He added, “The United States remains a close and lasting friend of the Haitian people and we will be there after this tragedy.”

The quake could be felt as far as Jamaica, 300 kilometers away, reported the New York Times. At least two cities – Les Cayes and Jérémie – reported great devastation, according to the newspaper.

Pierre from Port-au-Prince arrived on a Friday afternoon in his hometown.

Pierre told USA TODAY that he was in the shower when he first felt the shiver. At first he thought there was something wrong with the shower, but when the shaking continued he ran out of the house with his friend and his friend’s little daughter.

Many others fled to the nearby mountains fearing a possible tsunami, he said.

Pierre stayed on the street for 30 minutes when a small aftershock hit the city. The phone lines were down for a while, but eventually he was able to call his wife and children in the Dominican Republic, who told him they felt only slight tremors. Pierre’s brother in Port-au-Prince told him that he had been trembling badly, but that no one he knew had been injured.

“Thank God they are all fine,” said Pierre. “Trying to confirm that everyone is safe has been a long process because you have to prepare for the worst.”

The Church of the Sacred Heart of Jesus is damaged after an earthquake in Les Cayes, Haiti, on Saturday, August 14, 2021.

Pierre said the house he was in was not damaged and only one neighbor had a small crack on the side of his house. But near the main street of the city, the destruction was worse. He said many buildings, including a church, had been destroyed or damaged.

The earthquake forced many to relive the trauma of a magnitude 7 earthquake that devastated the country in 2010. More recently, a 5.9 magnitude earthquake in 2018 killed more than a dozen people.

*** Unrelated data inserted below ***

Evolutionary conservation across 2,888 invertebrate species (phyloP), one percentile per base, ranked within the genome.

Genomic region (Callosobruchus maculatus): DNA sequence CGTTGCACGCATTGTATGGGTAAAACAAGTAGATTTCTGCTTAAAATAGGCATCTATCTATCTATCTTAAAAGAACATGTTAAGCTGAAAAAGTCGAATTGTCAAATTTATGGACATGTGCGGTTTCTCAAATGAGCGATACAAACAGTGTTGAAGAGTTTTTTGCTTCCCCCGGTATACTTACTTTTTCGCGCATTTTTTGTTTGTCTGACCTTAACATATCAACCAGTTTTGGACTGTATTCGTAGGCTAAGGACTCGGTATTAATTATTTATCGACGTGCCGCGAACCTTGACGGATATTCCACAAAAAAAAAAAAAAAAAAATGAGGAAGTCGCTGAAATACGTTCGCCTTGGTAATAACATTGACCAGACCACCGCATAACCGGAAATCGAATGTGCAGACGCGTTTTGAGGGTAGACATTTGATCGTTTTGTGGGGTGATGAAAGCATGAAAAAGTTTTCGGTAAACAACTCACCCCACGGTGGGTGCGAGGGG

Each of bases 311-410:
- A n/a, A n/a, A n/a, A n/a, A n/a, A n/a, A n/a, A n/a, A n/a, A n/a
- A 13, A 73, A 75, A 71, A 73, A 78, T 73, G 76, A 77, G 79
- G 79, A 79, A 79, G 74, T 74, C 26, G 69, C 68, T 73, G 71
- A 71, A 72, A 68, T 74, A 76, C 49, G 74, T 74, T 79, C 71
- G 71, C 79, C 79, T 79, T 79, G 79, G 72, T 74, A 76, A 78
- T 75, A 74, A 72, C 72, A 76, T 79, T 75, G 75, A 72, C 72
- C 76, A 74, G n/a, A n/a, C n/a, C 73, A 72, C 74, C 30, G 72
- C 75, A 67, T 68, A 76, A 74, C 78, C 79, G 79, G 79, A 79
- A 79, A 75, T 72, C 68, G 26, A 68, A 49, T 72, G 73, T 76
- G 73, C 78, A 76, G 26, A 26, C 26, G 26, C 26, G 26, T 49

As the earth began to shake, Pierre said he anticipated the worst as he remembered the devastation of the 2010 earthquake that killed his niece.

“It was 10 years ago, but it’s one of those scars that will never wear off,” he said. “It’s something I will always remember.”

Silvera Guillaume, civil defense coordinator in the coastal town of Les Cayes, told the Washington Post that the city is dispatching first responders to rescue people from the rubble but urgently needs more search and rescue resources.

Améthyste Arcélius, administrator of the hospital of the Immaculate Conception in Les Cayes, told the newspaper that the hospital was in urgent need of medicines and healthcare professionals as “the hospital is flooded with victims”.

After feeling the quake, people in Port-au-Prince rushed to the streets in fear, according to the Associated Press.

Naomi Verneus, a 34-year-old Port-au-Prince resident, said she was jolted awake when her bed started shaking.

“I woke up and didn’t have time to put my shoes on,” she said. “We saw the 2010 earthquake and all I could do was run.”

The earthquake struck just a month after the assassination of Haitian President Jovenel Moise and left the country in political turmoil.

“We are concerned that this earthquake is just another crisis on top of what the country is already facing – including the worsening political stalemate following the president’s assassination, COVID and food insecurity,” said Jean-Wickens Merone, spokesman for World Vision Haiti.

Contribution: The Associated Press

Contact News Reporter Christine Fernando now at [email protected] or follow her on Twitter at @christinetfern.